Key witness ignored in Wolverine dump site investigation

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ALGOMA TOWNSHIP (WOOD) — Wolverine Worldwide has cleared itself from any involvement in one of the reported PFAS dump sites without interviewing the man who said he dumped there, Target 8 has learned.

In fact, the former dump truck driver said no one from Wolverine or its consultant reached out to him about the former Rockford city dump at 12 Mile Road and the White Pine Trail.

“Yeah, I’m awful hard to find,” Earl Tefft told Target 8 on Thursday. “I’m in the phone book, in The [Grand Rapids] Press, you guys, you know. I’m about as hard to find as a nickel.”

Tefft has spoken publicly — more than once — about how he dumped sludge not only at the House Street dump in Belmont, but also at the old 12 Mile Road city dump.

Twice, the retired Grand Rapids firefighter told his story to Target 8, though he didn’t want to be identified at the time.

But he’s been identified in The Grand Rapids Press, U.S. News & World Report, even the Seattle Times.

In a letter to the DEQ in December 2017, Wolverine’s consultant, Rose & Westra, said it found no evidence the company dumped sludge at the former Rockford city dump.

It said it checked with the city, with Algoma Township and former employees, who said they dumped only “ordinary refuse” there.

The letter concluded: “Wolverine does not anticipate or plan any further action for the WPT (White Pine Trail)/12 Mile Road area.”

Tefft said if Wolverine or its consultant knocked on his door, he’d “tell them the truth.”

Tefft said he worked for now-closed Bell Pickup in the late 1960s, hauling sludge from the former tannery in Rockford.

He recalls the smell: “Yeah, rancid bacon.”

He said he hauled some to an old dump at East Beltline and Three Mile Rd., and hundreds of loads to Wolverine’s dump on House Street NE in Belmont, which closed in 1970.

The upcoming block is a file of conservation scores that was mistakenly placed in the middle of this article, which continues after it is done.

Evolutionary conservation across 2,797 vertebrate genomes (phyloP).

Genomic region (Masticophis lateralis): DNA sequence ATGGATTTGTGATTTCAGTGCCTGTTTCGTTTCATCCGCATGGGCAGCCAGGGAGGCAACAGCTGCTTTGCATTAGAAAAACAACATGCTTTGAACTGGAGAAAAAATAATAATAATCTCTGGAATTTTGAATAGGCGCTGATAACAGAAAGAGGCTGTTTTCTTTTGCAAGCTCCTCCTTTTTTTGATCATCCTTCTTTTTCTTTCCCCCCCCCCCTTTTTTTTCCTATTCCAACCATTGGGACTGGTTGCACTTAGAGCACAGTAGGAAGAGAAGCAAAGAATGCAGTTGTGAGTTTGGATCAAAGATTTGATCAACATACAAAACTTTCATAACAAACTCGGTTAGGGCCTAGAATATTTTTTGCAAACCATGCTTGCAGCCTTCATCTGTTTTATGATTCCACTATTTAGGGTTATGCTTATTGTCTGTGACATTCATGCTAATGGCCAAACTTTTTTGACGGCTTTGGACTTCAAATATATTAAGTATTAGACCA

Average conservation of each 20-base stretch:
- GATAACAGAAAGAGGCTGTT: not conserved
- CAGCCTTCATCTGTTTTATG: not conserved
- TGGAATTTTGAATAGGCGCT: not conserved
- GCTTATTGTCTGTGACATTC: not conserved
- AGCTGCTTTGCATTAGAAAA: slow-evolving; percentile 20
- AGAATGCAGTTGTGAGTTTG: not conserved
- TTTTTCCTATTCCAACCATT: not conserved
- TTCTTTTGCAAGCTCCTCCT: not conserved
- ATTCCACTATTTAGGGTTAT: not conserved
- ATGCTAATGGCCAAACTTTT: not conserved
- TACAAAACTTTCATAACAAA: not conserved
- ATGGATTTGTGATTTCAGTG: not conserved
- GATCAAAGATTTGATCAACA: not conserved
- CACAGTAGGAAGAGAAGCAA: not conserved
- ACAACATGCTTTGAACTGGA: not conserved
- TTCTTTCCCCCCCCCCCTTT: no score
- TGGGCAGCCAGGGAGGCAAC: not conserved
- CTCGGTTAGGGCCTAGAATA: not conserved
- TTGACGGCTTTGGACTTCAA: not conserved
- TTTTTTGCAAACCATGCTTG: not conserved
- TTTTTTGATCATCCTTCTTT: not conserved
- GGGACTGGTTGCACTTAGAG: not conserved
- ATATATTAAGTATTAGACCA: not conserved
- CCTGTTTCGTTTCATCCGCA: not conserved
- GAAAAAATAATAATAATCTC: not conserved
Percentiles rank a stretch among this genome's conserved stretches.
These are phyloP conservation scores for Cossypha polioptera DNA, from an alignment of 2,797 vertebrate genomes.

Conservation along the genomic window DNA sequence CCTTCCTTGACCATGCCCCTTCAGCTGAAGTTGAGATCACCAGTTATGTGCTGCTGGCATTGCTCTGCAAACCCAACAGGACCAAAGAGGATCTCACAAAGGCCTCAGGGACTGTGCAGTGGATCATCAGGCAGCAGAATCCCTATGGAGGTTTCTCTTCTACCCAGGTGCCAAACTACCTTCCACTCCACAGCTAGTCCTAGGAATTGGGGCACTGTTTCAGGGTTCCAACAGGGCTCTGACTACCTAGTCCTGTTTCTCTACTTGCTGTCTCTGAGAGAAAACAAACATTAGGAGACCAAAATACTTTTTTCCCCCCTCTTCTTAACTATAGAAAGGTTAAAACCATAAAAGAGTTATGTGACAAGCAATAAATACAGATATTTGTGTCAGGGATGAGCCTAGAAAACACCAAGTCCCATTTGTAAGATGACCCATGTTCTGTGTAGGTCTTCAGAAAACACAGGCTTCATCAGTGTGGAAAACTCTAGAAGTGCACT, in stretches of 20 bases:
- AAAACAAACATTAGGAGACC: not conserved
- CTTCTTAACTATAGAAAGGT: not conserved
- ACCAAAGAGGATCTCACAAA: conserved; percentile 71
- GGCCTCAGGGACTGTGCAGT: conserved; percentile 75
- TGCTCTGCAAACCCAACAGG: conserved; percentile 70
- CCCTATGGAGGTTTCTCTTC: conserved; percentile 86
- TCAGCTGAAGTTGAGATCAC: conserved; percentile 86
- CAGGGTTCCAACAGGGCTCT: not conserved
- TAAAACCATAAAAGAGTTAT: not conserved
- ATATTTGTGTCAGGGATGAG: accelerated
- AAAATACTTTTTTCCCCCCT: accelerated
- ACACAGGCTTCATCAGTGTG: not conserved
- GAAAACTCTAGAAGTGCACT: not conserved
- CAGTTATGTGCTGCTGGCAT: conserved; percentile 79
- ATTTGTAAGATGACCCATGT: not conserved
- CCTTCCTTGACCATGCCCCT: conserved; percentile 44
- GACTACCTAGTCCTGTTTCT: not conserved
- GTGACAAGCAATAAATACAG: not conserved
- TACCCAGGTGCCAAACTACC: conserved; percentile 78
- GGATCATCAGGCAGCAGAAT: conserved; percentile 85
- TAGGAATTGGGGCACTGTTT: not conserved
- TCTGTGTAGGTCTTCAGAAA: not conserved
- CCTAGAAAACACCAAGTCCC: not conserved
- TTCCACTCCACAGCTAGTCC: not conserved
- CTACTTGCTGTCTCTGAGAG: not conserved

“Wolverine did exactly what the law required at that time,” he said.

But PFAS from that sludge has spread from House Street NE to wells of hundreds of homes and has been found at high levels in the blood of some residents.

Tefft said he hauled sludge only a couple times to the 12 Mile dump, along the Rogue River, perhaps 7 to 10 yards at a time. “Dump truck-size,” he said.

“I know they told me to take it up there to 12 Mile and dump it,” he said, though he said he doesn’t recall if Wolverine or his bosses at Bell Pickup told him that.

“There wasn’t much sludge hauled in there, a couple loads is all, that I hauled in.”

Target 8 recently tested a home next to the old dump and found PFAS, though it was under the EPA’s drinking water advisory level.

The DEQ on Wednesday also released a report on well tests near that old dump. Of the 14 results back, 13 had PFAS, though below the EPA level.

“I feel bad about it. Yes, I was involved, but at the time I was involved it was perfectly legal,” Tefft said.

In a statement to Target 8, the DEQ said it had seen previous reports about Tefft and wants to talk with him.

Thursday, 24 Hour News 8 reached out to Wolverine Worldwide, who refused to comment on this story.

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